Foreshadowing is when the author gives hints about what will occur later in the story. Doyle uses foreshadowing at several points in this story. The excitement Holmes shows at the beginning of the story while listening to Jabez Wilson foreshadows that there will indeed be an interesting outcome to the case. When Holmes hears the description of Vincent Spaulding, he indicates that he knows of the man, but Watson (and the reader) isn't told in what capacity. When Watson describes how his brilliant friend behaves when pursuing a case, he states that he anticipates that "an evil time might be coming upon those whom he had set himself to hunt down," hinting that a confrontation is about to occur. 

Doyle uses the technique of flashback to add interest to the story. Most of the first half of the story consists of Wilson relating the events of the last three months leading up to the dissolving of the Red-Headed League. This must be done via flashback because Holmes has not met Wilson until now, and the mystery got its start eight weeks ago with the advertisement coming to Wilson's attention, and even before that, with Spaulding coming to work for Wilson. The flashback technique allows the reader to observe Holmes' deductive reasoning skills at work.

A foil is a character who represents a contrast to another character. That contrast, like a mirror, allows the notable qualities of the other character to be reflected clearly. Watson is a foil to Holmes: Watson's inability to observe details and draw conclusions based on them showcases Holmes' extraordinary brilliance in those areas. Similarly, the naivety of Wilson contrasts with the sly trickery of Spaulding, a.k.a. John Clay.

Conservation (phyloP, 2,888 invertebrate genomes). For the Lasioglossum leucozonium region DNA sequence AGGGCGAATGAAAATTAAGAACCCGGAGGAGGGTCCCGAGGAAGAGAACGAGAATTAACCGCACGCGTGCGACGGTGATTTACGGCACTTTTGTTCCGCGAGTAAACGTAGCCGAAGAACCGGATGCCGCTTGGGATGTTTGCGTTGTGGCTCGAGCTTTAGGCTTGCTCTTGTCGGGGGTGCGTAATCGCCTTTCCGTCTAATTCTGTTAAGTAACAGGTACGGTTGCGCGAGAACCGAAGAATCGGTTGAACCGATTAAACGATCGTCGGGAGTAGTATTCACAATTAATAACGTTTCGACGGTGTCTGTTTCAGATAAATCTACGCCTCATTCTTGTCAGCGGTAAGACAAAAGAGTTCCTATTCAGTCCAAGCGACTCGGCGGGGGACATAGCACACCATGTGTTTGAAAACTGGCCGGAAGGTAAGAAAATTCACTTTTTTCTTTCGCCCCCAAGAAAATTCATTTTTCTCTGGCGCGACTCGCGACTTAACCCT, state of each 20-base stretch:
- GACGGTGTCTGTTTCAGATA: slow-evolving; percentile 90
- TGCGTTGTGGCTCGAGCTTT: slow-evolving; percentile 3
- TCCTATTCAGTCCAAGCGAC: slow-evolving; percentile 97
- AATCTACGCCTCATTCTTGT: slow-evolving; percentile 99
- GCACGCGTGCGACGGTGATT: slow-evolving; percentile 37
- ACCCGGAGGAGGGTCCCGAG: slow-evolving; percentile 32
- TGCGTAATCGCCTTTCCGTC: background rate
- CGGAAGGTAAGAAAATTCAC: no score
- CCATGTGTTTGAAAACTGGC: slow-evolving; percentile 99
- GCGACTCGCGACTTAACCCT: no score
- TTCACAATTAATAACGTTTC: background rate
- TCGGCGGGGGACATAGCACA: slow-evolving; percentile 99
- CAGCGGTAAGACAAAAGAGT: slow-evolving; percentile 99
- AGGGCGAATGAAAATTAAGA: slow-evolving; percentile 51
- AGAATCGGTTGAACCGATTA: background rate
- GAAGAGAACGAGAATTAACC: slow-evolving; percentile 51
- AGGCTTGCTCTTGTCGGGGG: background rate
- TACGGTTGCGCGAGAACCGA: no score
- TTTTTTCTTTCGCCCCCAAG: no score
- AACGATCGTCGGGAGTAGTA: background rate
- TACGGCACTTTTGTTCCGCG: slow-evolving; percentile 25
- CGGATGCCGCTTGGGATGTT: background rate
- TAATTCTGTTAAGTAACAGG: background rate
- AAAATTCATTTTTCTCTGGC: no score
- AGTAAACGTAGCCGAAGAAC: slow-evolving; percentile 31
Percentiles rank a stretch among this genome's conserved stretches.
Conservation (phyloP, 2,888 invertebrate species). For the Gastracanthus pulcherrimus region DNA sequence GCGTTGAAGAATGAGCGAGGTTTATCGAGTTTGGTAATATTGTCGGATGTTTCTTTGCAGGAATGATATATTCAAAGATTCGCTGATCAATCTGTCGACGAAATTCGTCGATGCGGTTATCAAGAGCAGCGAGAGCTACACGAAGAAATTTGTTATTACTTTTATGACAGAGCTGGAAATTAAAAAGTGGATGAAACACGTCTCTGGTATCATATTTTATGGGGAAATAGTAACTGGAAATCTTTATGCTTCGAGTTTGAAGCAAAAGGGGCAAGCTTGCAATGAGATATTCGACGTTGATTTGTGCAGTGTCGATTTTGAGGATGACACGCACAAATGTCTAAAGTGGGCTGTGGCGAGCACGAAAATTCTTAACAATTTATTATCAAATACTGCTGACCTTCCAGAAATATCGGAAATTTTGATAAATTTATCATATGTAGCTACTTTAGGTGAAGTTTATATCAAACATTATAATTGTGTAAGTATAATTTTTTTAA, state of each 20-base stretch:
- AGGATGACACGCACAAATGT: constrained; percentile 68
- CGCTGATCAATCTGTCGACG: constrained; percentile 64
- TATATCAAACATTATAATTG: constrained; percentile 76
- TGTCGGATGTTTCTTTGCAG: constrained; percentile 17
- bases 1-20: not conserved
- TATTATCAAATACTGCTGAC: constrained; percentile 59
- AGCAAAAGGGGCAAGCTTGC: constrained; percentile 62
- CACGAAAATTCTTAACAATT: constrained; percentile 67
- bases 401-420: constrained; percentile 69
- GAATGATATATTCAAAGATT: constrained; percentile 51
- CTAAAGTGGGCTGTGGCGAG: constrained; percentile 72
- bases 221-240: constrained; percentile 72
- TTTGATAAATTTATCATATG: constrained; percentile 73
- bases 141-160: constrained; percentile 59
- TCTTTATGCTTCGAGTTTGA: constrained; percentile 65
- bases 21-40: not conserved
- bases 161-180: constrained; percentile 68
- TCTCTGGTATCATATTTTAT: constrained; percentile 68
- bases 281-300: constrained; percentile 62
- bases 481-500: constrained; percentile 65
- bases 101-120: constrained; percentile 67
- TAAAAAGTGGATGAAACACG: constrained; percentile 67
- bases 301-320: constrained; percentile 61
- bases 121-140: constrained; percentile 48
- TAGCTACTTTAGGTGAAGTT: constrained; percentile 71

Symbols can add depth to a story by allowing a physical object to stand for a larger concept or quality. In this story, the "foolscap" paper that Wilson purchases to write on when working for the Red-Headed League is a symbol of Wilson's foolishness in falling for John Clay's hoax. Foolscap is a large piece of writing paper measuring 13 by 16 inches; it is named for its watermark: a fool's cap, that is, a jester's hat with bells. Wilson spends four hours a day for eight weeks performing a "fool's errand" of sorts while John Clay digs a tunnel in the pawn shop.

Finally, irony occurs when situations turn out in unexpected ways. Doyle chose the criminal in this story to be an upper-class gentleman with royal blood. Usually bank robbers are expected to be gangster types: lower class ruffians who use force and speed to attain their ill-gotten gains. When John Clay is captured, he says, "I beg that you will not touch me with your filthy hands. . . .  I have royal blood in my veins. Have the goodness, also, when you address me always to say 'sir' and 'please.'" Having a genteel bank robber is surprising and ironic and shows how Doyle was flaunting conventions about criminals and the upper class of society. 

These are some of the literary devices that make "The Red-Headed League," such a fine example of detective fiction.